Running Time: 25 mins.
Release Date: 2019
Director: Momoko Fukuda
Writer: Jumpei Inoue (Screenplay),
Starring: Jyonmyon Pe, Ai Bitou, Takeshi Donguri,
3/10 (Sun) 12:00 Cine Libre Umeda 4
3/11 (Mon) 14:50 Cine Libre Umeda 4
Momoko Fukuda is a director going places and quickly. Originally from Ibaraki City, Osaka Prefecture, she studied at the Japan Institute of the Moving Image and her graduation work Goodbye Mother (2014) was selected for big festivals such as the Yubari. In 2015 she took part in the NDJC: Young Filmmaker Development Project, a hotbed for young directors to grow in terms of their skills, and she made Dad’s Marriage (2016), a story where a make-up artist returns home on the occasion of her mother’s memorial to discover her father (played by actor and comedian Itsuji Itao) wants to become the bride of a local handyman. This was screened at international festivals and she is currently turning it into a feature. Recently she was tapped to create a short for the high-profile female led omnibus film 21st Century Girl (2018) and she appeared at the Osaka Asian Film Festival 2019 with the world premiere of her film Slowly, a short drama which goes in a totally different aims to use absurdity to examine the human condition.
The plot is pretty simple. A well-dressed couple, Yoko (Ai Bitou) and Kotaro (Jyonmyon Pe), are driving through the back roads of a small town in Saitama and stop when they find their path is blocked by a tennis umpire’s chair. After shifting it to the side and clearing the way a man named Igarashi (Takeshi Donguri) dashes into their lives and asks for their assistance in getting the chair back to the tennis centre it came from.
How it got there and why is not explained but we are treated to the absurd sight of this well-dressed couple and the young man lugging it through fields and past suburban stores. As the trio take turns carrying the chair to the tennis centre, they talk and the narrative is fleshed out little by little as we are given details that open up the world for greater meaning. Yoko and Kotaro had just attended their high school reunion, Yoko lives in America, Kotaro is a teacher and Igarashi used to be his student. Their lives are changing all the time and the older characters feel it more. This becomes Beckettian as, beneath the absurdity, the human propensity to worry and question our present in the face of an unknowable future eats away at Yoko and Kotaro.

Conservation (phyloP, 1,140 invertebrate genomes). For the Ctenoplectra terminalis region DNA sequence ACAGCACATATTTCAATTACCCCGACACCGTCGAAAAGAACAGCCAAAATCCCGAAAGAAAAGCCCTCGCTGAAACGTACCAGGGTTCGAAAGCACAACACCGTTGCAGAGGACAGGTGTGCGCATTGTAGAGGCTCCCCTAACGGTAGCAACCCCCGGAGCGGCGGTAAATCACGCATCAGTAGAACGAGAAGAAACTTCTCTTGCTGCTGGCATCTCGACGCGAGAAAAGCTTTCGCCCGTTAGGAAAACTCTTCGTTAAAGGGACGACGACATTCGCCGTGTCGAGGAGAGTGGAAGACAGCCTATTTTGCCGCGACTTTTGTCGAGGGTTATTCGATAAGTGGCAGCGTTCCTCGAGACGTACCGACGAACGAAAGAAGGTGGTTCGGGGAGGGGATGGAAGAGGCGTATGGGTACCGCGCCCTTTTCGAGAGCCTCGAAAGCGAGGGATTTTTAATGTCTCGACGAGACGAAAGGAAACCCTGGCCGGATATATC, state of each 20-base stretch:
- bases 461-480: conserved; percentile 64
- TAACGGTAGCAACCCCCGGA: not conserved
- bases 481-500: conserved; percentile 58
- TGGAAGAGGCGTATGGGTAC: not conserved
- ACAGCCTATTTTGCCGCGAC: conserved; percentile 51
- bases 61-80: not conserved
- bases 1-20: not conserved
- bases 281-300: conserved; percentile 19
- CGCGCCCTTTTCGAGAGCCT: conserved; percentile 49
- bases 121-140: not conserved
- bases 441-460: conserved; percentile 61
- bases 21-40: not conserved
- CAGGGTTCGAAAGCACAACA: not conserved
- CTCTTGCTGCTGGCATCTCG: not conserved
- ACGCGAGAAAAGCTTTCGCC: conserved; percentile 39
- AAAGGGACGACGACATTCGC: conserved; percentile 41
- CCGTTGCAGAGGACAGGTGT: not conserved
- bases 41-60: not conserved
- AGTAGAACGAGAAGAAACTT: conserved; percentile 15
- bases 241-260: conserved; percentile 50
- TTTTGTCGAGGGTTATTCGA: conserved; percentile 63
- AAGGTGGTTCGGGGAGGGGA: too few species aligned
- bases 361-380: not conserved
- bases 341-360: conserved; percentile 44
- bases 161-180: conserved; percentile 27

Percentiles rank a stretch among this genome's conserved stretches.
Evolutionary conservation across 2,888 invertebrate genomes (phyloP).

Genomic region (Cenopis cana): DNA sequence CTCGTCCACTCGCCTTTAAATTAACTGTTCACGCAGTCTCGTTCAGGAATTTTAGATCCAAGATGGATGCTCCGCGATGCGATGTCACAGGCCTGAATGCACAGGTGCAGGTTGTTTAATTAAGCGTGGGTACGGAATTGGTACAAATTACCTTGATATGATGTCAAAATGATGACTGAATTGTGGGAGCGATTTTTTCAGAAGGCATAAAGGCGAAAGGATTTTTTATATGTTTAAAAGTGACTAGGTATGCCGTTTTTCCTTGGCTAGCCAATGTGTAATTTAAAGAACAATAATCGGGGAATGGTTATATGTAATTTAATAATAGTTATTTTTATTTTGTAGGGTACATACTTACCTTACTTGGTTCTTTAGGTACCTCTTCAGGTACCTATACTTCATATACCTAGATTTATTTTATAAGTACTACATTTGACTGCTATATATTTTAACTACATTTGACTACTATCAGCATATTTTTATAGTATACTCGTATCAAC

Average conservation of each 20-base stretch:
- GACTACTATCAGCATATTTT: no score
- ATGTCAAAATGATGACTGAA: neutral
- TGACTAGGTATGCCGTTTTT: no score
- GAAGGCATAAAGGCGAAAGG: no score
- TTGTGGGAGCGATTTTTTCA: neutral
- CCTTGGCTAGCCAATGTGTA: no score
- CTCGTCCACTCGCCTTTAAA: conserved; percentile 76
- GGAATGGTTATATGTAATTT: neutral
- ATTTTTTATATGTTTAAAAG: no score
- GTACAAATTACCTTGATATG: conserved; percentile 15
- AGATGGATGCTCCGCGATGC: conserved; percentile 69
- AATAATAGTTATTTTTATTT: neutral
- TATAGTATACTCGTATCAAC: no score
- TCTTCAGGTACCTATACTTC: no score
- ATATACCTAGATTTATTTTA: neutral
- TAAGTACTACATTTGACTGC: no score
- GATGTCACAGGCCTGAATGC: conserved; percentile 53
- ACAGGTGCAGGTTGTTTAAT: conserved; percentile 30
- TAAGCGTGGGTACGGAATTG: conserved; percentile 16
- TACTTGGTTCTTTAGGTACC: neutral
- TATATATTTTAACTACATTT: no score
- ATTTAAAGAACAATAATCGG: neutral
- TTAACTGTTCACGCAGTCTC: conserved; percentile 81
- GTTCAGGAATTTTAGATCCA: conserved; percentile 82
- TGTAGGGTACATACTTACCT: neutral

The underlying subtext of change is teased out through dialogue and body-language which great camera movement and blocking delivers to help open up the emotional connections. There are the not-so-subtle pauses and dodges in Yoko’s replies over what she’s doing back in Japan. They talk fondly of memories and times past and they struggle to decide what to do for the future. Often times the blocking has Yoko at the apex of the scene thanks to the umpire’s chair which makes her emotions the more prominent and we watch her longing in her gaze as she looks out into the distance of their home town after talking about changes. She looks at Kotaro with a certain softness. He fishes for emotional responses. There was a deeper connection between the two at one point in the past and we wonder if they will overcome their reticence to reignite something. Or not.
As a viewer, I must admit that I found myself projecting my own thoughts and desires as I related to the sort of drifting in life and emotions the two did.
At times the film becomes surreal with certain sequences such as when they find a love hotel and Igarashi is transported from mundane small-town Japan to a fight on the battlefield of love. When they reach the tennis court, they talk and play. Both Kotaro and Yoko appear to share the desire to slow down time and enjoy this moment together before moving forward into the future and towards the end of the film there is a glorious slow dolly around them as they make a fateful decision to rejoin the flow of time and we see their faces fluctuate with all the internal decisions they are making.
This road trip is a small slice of life that takes a detour into the melancholy territory of opportunities past and present and uncertainty of the future. Within this small space, a profound depth of meaning is gained as we in the audience watch various actions and listen to ostensibly simple dialogue and intuit deeper connections and ideas. The setting, the lack of information which is then slowly filled in. Subtext emerges of how life has changed so fast for Yoko and Koataro and how they desire it to go slowly. They delay it by carrying the chair, playing tennis and talking but at some point the game has to come to an end. One can sense that neither wants to leave the other but also remaining together is not an option in their current states. They make a brave decision at the end, one which everyone in the audience will be able to relate to in their own way if they have experienced enough of life to have ever got to a crossroad regardless of whether it comes with or without a tennis umpire’s chair.
Here’s my interview with director Momoko Fukuda